The future is here with a new experimental process that sprays the victim's skin cells onto burns to heal them in days instead of months.
It's called a "skin cell gun" by Jorg C. Gerlach of the McGowan Institute for Regenerative Medicine. His team has been working on the process for a long time and just now has entered the experimental phase using real human burn victims. First, the scientists harvest healthy skin cells from unharmed portions of the victim's bodies and isolate the stem cells in order to put them in a water solution. Gerlach's gun then sprays those cells directly onto the burn wound as if painting a house. The process of taking the sample, isolating the cells and then spraying them on the wound takes only 1.5 hours, and results in drastically quickening the healing process for burn victims. In the following video from National Geographic, the example patient is Matt Urum, a state trooper from Pennsylvania who suffered 2nd degree burns when someone threw a cup of gasoline on a bonfire. He was treated on a Friday and by Monday his skin was completely healed.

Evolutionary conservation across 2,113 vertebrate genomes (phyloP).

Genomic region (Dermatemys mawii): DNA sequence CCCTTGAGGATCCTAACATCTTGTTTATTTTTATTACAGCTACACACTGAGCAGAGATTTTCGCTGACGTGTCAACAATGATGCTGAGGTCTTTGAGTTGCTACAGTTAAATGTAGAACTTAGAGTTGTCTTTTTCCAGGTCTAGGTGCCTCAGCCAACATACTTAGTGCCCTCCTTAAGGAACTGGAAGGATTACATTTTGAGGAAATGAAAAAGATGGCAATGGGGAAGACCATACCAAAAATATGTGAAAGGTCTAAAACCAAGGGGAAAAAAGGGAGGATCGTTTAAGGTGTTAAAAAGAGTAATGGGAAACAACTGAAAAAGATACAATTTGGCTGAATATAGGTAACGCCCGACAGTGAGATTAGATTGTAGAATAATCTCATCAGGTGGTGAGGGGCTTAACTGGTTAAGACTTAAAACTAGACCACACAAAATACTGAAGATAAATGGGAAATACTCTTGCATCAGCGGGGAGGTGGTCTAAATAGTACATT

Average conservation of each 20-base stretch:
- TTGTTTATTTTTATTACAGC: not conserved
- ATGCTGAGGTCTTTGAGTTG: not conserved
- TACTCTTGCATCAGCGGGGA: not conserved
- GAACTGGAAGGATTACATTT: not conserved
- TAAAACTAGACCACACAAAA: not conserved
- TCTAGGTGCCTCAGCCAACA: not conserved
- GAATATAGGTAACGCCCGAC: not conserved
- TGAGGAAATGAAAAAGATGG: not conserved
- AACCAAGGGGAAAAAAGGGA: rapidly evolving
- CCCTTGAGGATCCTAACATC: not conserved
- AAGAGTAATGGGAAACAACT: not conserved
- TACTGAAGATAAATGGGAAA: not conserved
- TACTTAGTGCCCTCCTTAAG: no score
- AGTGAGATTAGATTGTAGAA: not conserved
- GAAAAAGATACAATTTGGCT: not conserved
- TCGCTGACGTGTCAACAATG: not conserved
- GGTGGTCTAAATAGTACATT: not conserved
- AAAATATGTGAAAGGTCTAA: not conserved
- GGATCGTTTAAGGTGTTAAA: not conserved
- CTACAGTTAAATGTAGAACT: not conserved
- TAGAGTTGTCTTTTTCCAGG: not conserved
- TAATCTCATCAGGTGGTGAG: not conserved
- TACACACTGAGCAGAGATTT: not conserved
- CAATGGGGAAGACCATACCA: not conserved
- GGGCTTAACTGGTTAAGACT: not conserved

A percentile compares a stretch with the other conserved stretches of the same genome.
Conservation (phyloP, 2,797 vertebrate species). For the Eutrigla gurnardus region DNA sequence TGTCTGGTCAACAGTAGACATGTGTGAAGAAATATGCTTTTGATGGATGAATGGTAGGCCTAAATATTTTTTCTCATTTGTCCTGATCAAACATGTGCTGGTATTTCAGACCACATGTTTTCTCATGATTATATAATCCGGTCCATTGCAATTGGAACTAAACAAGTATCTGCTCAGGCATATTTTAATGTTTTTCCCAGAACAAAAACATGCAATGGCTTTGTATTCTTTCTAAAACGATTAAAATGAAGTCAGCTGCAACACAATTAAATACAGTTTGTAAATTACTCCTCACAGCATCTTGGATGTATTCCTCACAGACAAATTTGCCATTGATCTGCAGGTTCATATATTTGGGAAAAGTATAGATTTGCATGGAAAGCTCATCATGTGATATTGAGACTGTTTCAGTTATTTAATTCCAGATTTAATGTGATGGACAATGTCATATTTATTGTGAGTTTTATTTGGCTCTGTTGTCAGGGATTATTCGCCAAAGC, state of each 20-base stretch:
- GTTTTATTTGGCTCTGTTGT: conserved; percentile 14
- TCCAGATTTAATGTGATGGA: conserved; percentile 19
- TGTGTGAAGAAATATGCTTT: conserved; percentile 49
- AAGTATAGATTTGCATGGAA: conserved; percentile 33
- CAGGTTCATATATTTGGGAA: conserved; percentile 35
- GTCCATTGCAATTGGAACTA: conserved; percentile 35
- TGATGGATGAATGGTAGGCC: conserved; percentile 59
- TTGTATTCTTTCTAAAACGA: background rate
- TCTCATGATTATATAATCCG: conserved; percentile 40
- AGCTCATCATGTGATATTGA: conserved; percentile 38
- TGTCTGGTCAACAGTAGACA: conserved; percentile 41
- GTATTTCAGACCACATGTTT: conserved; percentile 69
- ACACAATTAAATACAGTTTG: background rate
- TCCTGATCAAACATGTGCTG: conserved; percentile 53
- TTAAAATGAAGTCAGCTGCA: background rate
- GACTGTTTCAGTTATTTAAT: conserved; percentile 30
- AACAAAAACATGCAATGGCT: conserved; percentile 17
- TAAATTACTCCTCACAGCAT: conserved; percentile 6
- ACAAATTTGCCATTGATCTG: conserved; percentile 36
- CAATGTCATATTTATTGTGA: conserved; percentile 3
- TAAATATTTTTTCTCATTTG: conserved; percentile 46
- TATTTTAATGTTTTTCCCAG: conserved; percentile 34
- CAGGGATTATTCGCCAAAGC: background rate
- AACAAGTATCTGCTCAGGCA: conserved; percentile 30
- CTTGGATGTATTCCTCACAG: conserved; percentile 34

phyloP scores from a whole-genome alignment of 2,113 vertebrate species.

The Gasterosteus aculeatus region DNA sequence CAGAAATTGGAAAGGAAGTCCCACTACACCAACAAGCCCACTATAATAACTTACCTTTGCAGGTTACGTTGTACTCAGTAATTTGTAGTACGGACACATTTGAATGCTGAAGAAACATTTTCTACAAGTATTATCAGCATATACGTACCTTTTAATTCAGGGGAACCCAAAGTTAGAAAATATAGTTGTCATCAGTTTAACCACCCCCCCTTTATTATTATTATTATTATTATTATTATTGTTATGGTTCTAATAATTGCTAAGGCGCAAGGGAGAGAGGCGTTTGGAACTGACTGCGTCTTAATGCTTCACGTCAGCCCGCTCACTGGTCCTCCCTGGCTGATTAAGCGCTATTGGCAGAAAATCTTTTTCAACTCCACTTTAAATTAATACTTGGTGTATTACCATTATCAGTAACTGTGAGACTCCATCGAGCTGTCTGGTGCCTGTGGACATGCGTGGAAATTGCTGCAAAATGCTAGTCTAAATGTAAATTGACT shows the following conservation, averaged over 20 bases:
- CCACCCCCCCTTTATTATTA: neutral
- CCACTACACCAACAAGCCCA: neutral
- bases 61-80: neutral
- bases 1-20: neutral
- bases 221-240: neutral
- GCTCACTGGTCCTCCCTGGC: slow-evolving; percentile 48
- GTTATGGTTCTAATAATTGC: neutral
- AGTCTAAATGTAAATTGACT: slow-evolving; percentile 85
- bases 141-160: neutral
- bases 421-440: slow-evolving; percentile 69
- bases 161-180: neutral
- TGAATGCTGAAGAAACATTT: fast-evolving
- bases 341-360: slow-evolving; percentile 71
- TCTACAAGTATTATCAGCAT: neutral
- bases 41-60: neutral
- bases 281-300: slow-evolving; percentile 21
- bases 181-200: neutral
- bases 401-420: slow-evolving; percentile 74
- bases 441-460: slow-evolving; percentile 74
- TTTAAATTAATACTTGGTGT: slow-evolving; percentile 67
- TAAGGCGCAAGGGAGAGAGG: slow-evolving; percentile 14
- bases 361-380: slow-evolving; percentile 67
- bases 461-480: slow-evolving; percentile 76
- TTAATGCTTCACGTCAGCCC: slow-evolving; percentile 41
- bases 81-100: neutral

Here's a non-blocked video for you international folks, if you can deal with the fact that it's mirrored.
"It looked like something you'd see in Star Wars," Urum said of the skin cell gun.
I'm inclined to agree. This technology seems like it could save hundreds of lives and ease the suffering of thousands of people subjected to painful and disfiguring burns. So far over 12 burn victims have been successfully treated using the skin gun, and more tests and studies will be conducted before it sees wide usage in our hospitals. But if the Urum's case is any indication, it will be nothing short of amazing.
Famed science fiction author Arthur C. Clarke's third law states that "any sufficiently advanced technology is indistinguishable from magic." Therefore, the skin cell gun is magical.
Source: National Geographic